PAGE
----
Thursday, November 19, 2015
The past couple days, I’ve felt the urge to post another entry on here heading into the Quad. It was precipitated by the fact that I had forgotten how nervous races with the name Dipsea in the name can make me. For several years heading into The (single) Dipsea, I would sleep fitfully and have anxious race-related dreams for a couple of weeks leading up to race day. The Double was that way for a year or two, but the atmosphere is so much more laid back, that these nerves disappeared fairly quickly after I had run the race a couple of times. This past year (2015) was the first time I had been relatively calm heading into the single, as I was coming off the IAU Ultra Trail World Championships in France 2 weeks before and did not expect much of my legs. I had won the fastest time award 6 times in a row and with Rickey, Galen, and Gus fit and ready, I figured this would be the year one of them would break my streak. Sure enough, Rickey and Gus both ran faster than I did and I couldn’t have been happier for them. It took a monkey off my back while simultaneously motivating me for next year to run the fastest time again. My goal of 10 is still very much alive and on my mind. But with this year being a mentally “down” year in the single and sitting out the Double due to Western States, I had forgotten how nervous I can get for a race on the Dipsea trail.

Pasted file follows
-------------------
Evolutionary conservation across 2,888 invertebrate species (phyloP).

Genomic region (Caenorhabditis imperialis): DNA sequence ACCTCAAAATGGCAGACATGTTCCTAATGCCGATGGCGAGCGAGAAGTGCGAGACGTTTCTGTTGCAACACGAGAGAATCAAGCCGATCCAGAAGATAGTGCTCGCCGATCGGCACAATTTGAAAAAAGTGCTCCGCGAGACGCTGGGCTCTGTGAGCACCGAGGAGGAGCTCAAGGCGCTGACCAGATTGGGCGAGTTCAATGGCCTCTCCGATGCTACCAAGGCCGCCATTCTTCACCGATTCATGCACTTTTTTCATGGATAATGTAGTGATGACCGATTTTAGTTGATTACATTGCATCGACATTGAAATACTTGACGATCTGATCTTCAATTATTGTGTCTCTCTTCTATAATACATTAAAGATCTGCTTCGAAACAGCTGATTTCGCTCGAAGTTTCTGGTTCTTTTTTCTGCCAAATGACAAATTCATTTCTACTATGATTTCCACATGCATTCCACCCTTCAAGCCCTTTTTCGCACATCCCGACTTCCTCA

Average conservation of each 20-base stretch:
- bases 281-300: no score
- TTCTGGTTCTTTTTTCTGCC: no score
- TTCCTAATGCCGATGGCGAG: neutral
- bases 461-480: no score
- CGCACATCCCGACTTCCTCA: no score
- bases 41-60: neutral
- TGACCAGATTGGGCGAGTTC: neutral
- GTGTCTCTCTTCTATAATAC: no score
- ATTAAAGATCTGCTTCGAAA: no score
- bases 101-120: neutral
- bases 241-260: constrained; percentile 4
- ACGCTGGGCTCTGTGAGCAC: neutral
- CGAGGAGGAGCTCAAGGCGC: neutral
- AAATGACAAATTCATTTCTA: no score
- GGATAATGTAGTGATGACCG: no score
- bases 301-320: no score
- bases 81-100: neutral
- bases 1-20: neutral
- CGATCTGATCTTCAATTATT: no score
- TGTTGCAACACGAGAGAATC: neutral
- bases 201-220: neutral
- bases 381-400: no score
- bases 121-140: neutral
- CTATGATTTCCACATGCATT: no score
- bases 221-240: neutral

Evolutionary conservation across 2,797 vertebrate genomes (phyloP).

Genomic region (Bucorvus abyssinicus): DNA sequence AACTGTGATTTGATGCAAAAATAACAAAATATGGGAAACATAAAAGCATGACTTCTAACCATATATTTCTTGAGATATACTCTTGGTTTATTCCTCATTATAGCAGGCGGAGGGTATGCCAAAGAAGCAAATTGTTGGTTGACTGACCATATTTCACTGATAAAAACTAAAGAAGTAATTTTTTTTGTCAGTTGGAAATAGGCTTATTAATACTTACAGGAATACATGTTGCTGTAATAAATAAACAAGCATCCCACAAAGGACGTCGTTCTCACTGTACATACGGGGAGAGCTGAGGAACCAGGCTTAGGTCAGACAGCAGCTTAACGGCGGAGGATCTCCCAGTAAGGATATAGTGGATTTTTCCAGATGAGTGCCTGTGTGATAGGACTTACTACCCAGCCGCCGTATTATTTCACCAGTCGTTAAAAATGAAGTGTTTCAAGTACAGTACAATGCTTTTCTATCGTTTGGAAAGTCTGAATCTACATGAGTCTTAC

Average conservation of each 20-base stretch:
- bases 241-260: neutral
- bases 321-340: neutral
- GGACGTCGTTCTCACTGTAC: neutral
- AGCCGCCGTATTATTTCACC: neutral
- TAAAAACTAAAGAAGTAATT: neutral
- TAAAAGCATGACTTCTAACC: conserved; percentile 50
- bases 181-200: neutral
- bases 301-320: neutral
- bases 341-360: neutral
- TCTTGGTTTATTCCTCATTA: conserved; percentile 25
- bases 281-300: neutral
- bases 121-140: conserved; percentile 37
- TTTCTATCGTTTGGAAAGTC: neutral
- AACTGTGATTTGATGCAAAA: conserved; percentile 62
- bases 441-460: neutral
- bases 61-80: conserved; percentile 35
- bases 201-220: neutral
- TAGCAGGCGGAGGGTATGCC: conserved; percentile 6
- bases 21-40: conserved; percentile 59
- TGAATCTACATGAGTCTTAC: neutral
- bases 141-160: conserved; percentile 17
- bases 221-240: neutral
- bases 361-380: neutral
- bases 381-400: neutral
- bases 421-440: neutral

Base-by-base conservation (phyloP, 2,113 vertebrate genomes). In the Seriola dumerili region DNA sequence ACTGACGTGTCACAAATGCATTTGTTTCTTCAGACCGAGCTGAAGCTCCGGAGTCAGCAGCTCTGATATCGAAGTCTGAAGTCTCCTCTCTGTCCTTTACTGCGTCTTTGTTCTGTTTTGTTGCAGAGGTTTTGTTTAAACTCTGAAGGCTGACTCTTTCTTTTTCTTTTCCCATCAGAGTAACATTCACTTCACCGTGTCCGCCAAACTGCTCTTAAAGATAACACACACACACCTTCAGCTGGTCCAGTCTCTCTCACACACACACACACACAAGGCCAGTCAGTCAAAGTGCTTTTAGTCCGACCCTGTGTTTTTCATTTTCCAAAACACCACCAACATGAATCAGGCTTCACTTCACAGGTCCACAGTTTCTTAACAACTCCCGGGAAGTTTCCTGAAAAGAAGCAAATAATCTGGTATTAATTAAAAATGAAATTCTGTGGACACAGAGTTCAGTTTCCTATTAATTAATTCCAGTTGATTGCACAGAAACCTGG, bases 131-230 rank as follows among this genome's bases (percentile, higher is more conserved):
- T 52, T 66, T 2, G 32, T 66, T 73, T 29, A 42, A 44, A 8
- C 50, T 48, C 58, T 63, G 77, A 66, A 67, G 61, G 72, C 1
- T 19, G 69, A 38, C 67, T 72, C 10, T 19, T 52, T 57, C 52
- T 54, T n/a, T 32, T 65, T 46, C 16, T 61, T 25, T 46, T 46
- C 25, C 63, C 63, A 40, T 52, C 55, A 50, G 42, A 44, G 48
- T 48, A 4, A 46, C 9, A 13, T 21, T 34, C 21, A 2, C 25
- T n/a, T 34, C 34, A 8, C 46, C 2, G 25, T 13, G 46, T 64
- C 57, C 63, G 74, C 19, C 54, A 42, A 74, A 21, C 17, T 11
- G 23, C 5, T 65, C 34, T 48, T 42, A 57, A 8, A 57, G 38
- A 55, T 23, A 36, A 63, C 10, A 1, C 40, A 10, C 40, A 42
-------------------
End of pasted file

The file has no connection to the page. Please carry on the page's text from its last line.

I think the biggest culprit is simply that I know the route so well. In the single and double, you’re more concerned with passing people (due to the handicapping) than with where you are on the course at a given time (although that is somewhat the case in the Double). You simply don’t have a lot of time to look at your watch when you’re constantly trying to get around people. However, with my training runs on the course heading into the Quad, I have become acutely aware of how much time I will inevitably spend looking at my watch and calculating just where I am and how far ahead or behind I am of where I want to be. I’m not exactly looking forward to that. Passing people will not be an issue to the same extent that it is in the single and double because there is no handicapping, and I’m hoping to take advantage of this by getting out strong and avoiding the bulk of the traffic. There will be more passing involved on the 2nd, 3rd, and 4th laps as people will be spread out all over the course at that point, but I doubt it will be anywhere near as crowded as the single and double can be. So until race morning (and honestly, for a good part of the race), I’ll try to manage my nerves as best I can. I’ve learned that they’re a good sign – I’m nervous because I care about the race. After a big training block capped off with the ITR Mt. Tam 30k and a strong workout last night, I know I’m fit (thanks, Koop!). Now I just have to execute.